pick a day, any day, as long as it's a Sunday

Towards the end of October, Tracy Brabin, Mayor of West Yorkshire announced that travel would be free on all buses in her region, for a day, on 31st October.

The likes of Arriva, First, Transdev etc had all agreed to let the good people of Bradford, Calderdale, Kirklees, Leeds, and Wakefield hop and off services all day, without a single ticket being paid for.

These post-pandemic times need big calls and assuming they were sacrificing revenue to take part in the promotion, the bus operators should be congratulated for making it.

But playing Devil's Advocate, why a Sunday? A day when frequencies are often well below those of Monday to Saturday, retail hours aren't standard and the majority of workplaces and schools are closed? 

All of which could sway you to be sceptical that your experience of bus travel might not be an accurate one.

This is Bob Buxton's (@BobBuxtonYorksP) reply to Tracy's Twitter post launching Free Bus Sunday.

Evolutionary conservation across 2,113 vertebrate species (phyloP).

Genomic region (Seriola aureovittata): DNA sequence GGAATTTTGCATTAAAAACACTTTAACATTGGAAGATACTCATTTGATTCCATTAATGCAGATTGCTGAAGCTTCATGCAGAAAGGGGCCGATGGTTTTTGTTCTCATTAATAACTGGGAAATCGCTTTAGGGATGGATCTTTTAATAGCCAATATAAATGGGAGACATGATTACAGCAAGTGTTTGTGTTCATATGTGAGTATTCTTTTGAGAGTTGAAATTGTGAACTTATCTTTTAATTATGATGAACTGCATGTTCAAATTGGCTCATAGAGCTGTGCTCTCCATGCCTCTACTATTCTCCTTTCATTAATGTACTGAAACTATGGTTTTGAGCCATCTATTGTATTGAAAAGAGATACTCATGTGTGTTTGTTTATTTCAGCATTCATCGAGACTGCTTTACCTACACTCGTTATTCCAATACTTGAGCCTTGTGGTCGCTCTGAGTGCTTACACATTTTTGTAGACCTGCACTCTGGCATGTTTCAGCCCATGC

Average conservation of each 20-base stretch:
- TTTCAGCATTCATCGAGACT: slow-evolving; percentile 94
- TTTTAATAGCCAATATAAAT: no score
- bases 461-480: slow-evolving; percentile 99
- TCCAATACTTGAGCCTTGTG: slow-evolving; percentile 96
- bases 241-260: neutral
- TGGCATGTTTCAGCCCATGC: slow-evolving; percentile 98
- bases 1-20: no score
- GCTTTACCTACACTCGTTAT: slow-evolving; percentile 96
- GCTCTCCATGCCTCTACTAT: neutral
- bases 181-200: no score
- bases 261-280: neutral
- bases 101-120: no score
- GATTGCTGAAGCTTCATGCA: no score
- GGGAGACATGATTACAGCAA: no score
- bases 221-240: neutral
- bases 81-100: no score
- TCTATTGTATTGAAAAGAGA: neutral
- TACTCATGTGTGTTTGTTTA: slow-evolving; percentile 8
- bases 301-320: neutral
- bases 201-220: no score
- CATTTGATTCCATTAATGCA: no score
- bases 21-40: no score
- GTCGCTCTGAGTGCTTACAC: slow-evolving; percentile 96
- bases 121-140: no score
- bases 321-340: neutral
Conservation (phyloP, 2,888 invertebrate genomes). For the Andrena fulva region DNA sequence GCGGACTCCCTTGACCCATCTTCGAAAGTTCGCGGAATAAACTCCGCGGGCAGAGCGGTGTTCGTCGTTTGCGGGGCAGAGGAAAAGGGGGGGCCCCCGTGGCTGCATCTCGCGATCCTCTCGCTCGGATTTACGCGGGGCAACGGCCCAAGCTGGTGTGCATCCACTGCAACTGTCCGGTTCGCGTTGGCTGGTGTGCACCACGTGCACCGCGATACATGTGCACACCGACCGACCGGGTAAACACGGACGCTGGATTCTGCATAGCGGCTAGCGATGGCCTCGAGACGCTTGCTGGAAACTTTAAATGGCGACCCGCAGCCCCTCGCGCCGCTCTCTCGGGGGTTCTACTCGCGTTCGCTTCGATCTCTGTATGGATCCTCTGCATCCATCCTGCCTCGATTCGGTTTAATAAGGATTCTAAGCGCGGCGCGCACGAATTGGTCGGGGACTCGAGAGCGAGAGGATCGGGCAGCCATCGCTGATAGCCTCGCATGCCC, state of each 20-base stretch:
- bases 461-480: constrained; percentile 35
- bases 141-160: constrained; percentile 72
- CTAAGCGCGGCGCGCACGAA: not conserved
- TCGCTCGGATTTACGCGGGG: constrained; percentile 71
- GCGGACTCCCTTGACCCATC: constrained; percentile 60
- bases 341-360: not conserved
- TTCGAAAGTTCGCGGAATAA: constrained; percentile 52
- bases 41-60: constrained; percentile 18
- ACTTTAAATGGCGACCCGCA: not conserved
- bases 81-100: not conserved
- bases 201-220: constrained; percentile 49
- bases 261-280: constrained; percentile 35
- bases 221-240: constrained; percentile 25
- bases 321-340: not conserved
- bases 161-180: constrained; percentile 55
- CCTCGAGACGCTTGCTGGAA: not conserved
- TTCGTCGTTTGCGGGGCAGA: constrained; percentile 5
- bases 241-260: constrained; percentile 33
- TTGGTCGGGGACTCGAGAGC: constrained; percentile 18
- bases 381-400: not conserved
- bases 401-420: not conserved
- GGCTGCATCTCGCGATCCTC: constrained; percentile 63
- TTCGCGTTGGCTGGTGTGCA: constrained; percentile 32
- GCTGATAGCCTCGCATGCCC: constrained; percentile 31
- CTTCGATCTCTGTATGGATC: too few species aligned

'Nice idea but if it's worth doing, it's worth doing well. Better to make it a weekday so people can 'sample' getting to work or school on the bus - it's these regular journeys which matter most. Still, hope it goes well.'

I'm aware you could make the bus free every day of the year and people would still make an excuse for not using it, but on this occasion, I think Bob has a valid point.

Why not offer free bus travel on a 'slap bang in the middle of the working week' Wednesday? Or a 'nearly the weekend so might be up for a pint in town' Thursday? Then Bob could sample what real bus travel is like - rush hour, kids at school, the whole nine yards. Get your service spot on then and you attract people anytime.

Hopefully, they'd be willing to pay a couple of quid for the privilege then too.